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Northwest Iowa Dairy Outlooks

A local discussion of current science and issues concerning dairying in northwest iowa

The poultry industry has done a lot of disease response planning, but manure disposal may be a missing link for backyard flock owners. Biosecurity procedures, which are designed to keep diseases out of flocks, have become a particularly pressing concern since last year’s avian influenza outbreak killed or forced the depopulation of 48 million birds, mostly in Iowa and Minnesota.

Moving manure can easily spread diseases if flock owners do not follow best management practices (BMP) since fomites can carry germs or parasites across backyard fences and transfer them from one individual to another. Manure and bedding dust, feather pieces and moisture droplets can all be fomites.

Researchers cannot pinpoint manure handling as a way the disease spreads, but researchers in Iowa are currently doing research to answer that question.

One of the most important biosecurity steps backyard flock owners can do when handling manure is to keep their bedding dry and keep their manure-handling tools clean. Washing shovels, bucket and wheelbarrows after each use and rinsing with a disinfectant is a primary BMP. Just spraying a disinfectant on a dirty wheelbarrow tire won’t accomplish anything. You cannot disinfect manure in your coop.

Most disinfectants need 10 minutes to do their work, so let the tools dry completely before you use them again. Getting disinfectant on every surface of equipment can be challenging. I suggest making it a two-step process, wash the organic material off the tool completely and then spray the disinfectant all in one location and then store and let the tools and equipment dry elsewhere- even if it just the other corner of the storeroom.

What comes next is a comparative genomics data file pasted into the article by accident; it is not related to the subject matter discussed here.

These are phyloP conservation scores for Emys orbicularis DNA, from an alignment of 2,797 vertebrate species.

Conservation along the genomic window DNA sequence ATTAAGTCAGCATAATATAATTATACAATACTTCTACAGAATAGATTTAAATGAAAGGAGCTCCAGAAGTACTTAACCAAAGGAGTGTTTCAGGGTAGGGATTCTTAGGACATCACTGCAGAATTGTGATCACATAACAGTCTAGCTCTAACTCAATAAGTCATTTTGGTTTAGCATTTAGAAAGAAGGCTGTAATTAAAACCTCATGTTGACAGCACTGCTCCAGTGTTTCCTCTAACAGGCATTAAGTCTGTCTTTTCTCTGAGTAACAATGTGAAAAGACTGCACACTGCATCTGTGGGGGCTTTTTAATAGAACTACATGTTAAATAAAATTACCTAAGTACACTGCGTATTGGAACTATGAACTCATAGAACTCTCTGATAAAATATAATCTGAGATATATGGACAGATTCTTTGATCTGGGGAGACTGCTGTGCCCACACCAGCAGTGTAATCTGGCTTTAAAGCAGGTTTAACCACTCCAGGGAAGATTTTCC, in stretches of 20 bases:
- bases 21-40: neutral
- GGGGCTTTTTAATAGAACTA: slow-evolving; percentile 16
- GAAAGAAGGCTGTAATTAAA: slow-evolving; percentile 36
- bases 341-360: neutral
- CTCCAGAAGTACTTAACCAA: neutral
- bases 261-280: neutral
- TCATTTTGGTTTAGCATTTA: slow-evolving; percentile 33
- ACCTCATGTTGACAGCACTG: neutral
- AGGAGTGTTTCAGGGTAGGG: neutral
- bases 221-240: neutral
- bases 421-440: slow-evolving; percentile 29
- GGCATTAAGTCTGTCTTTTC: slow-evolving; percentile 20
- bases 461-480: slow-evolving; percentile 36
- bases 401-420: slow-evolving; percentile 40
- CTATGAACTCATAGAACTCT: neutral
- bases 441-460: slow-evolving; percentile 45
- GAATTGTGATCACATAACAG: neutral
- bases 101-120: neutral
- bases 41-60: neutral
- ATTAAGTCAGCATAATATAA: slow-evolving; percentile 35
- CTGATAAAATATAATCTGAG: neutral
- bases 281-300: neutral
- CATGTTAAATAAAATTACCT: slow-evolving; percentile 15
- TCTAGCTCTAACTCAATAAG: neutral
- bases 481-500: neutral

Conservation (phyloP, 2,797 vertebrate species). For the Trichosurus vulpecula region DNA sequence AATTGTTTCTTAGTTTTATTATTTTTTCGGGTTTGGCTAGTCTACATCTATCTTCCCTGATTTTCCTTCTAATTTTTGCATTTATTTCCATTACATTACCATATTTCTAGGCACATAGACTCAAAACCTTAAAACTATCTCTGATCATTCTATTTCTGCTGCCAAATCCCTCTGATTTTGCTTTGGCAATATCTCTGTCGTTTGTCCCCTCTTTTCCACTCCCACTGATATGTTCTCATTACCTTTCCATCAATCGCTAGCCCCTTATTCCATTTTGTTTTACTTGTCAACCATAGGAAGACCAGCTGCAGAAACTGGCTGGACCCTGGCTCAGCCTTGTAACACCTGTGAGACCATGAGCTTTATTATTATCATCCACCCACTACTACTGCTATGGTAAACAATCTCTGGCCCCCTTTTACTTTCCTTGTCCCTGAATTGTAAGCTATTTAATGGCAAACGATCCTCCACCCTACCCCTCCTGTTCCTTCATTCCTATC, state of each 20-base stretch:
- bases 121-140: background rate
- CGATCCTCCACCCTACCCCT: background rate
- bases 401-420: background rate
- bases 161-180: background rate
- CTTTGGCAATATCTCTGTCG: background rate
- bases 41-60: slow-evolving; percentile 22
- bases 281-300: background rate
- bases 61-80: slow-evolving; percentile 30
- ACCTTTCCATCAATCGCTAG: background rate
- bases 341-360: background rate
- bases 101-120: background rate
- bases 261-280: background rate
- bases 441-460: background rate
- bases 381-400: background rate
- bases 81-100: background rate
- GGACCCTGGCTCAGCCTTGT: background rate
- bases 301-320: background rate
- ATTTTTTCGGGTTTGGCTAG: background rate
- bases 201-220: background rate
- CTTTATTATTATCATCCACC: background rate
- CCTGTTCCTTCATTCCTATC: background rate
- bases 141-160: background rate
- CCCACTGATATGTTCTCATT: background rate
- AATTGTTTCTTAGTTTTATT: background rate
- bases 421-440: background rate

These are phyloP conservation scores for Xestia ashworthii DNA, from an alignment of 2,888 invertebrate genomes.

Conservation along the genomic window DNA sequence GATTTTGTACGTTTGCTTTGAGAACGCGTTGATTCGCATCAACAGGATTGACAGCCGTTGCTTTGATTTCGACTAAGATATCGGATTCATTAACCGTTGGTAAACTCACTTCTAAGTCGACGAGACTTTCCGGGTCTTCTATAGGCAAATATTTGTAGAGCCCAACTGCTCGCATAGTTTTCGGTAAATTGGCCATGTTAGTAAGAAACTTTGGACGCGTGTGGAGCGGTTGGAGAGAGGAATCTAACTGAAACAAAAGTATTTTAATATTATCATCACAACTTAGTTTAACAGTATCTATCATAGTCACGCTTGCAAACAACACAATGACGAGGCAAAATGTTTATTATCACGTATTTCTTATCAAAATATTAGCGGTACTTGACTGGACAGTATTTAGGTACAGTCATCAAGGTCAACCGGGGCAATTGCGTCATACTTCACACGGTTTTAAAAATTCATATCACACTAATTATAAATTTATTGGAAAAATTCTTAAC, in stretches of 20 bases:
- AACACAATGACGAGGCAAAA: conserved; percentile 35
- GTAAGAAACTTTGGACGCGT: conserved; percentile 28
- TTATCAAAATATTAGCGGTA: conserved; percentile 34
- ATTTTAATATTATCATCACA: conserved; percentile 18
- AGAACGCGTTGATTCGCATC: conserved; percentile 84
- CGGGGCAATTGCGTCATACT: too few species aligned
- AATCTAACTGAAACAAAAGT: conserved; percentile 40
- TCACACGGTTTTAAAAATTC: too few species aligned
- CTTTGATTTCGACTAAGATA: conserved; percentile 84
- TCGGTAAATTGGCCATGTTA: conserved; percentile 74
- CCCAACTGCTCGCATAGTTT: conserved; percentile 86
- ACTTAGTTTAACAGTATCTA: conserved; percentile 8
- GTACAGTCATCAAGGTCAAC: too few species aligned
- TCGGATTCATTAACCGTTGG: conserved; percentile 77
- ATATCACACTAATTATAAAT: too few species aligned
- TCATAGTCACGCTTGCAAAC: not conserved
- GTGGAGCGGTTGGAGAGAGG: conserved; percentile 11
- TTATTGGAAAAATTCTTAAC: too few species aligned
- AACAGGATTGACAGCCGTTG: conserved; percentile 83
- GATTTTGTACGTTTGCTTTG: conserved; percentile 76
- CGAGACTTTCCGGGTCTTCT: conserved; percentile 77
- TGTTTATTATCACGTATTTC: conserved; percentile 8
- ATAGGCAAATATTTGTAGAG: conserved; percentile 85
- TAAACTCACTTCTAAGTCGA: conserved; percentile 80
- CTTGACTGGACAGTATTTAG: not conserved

Diseases don’t just linger on the outside of shovels, rakes and wheelbarrows. Make sure you wash and disinfect your chore boots and let them dry. Have a “clean-line” were you set down and change from street shoes to chore shoes or put on boots. Also make sure your chore clothes- jean, shirts, coats and gloves are routinely washed and remain exclusively used to do chores. Wearing your chore clothes to see someone else’s birds is a direct pipeline to vector disease.

Sanitizing wipes are handy for wiping down anything coming into your coop. While new equipment should always be washed before using, a quick wipe of a feed sack before opening it can prevent a transfer from what was left there by someone else.

Coming back to manure again, proper composting destroys pathogens and reduces fly problems. Ideally, procedures for composting should be part of every bird-owners biosecurity plan. Make sure that your birds cannot get to your compost pile.

I have been a promoter of “chicken tractors” for many years and one of the big reasons is the covered run. Any feces from local wild birds or migratory water-fowl, hangs up on the screen over your birds and dries. Once the moisture is gone, bacteria and viruses soon die.

For more information contact your local Extension office. In Tarrant County the office is located at 200 Taylor St in Fort Worth or call at 817.884.1946.

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